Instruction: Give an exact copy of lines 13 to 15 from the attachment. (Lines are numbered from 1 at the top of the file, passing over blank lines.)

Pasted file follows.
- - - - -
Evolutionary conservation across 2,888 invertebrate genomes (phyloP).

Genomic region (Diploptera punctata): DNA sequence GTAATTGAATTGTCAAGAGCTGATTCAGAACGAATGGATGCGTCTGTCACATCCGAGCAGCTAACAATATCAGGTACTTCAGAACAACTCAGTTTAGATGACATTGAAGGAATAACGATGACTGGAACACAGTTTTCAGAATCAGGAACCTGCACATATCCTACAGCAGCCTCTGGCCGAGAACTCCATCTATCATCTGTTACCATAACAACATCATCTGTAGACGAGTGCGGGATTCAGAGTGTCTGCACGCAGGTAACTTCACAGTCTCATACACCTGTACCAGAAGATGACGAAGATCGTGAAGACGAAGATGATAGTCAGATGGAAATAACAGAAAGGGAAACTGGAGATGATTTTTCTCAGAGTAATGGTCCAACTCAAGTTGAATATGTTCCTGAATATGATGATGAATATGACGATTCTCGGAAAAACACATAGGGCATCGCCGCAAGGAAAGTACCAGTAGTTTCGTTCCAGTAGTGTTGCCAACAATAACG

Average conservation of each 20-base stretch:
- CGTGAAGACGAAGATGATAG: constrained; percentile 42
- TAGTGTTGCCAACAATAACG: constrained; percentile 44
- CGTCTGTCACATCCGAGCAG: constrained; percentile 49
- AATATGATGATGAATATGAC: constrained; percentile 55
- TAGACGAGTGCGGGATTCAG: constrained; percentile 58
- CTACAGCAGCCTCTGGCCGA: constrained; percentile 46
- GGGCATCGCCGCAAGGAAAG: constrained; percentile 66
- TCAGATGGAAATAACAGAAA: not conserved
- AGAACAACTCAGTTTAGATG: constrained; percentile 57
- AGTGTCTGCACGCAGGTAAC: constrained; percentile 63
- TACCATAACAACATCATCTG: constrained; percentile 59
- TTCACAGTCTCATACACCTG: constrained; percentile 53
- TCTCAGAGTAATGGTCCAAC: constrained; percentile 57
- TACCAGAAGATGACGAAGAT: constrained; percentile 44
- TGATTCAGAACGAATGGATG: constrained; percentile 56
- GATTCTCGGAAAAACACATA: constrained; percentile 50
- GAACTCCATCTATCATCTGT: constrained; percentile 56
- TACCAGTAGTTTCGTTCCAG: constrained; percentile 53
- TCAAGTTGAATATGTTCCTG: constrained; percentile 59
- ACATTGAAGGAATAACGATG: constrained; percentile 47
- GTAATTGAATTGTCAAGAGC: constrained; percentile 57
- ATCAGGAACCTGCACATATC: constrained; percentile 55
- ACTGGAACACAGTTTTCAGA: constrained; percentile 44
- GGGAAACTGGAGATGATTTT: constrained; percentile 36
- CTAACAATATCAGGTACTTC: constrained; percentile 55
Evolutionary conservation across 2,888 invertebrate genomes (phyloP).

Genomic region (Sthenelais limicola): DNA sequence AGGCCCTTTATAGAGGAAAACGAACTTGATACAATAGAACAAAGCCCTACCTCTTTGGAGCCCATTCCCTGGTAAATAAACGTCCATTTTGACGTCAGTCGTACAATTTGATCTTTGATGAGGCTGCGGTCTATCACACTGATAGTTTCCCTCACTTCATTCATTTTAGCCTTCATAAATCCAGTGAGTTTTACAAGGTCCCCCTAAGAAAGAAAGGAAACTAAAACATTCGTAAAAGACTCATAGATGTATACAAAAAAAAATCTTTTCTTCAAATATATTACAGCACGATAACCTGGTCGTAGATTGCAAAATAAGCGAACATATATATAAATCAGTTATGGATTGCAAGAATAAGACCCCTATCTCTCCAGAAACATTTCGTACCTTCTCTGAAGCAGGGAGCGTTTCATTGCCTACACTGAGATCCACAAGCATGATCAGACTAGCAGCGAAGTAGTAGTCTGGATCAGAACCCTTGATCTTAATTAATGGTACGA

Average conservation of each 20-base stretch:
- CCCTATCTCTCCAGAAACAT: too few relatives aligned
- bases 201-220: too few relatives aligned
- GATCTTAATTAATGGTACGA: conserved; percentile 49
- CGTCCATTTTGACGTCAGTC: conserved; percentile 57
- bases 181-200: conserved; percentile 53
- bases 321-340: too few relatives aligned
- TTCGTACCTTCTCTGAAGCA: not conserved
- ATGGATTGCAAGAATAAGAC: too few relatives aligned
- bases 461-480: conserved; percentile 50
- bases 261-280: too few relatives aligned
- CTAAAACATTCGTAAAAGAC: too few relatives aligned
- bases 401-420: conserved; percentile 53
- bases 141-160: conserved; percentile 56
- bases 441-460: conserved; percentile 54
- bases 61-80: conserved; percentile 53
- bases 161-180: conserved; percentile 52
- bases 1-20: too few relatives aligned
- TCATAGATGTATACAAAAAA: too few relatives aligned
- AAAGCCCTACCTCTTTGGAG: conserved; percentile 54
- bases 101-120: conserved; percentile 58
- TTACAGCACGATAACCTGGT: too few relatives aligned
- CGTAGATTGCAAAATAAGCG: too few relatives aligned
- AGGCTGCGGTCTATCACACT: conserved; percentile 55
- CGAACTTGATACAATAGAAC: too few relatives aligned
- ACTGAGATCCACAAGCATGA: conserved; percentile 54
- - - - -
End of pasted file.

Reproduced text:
- AGTGTCTGCACGCAGGTAAC: constrained; percentile 63
- TACCATAACAACATCATCTG: constrained; percentile 59
- TTCACAGTCTCATACACCTG: constrained; percentile 53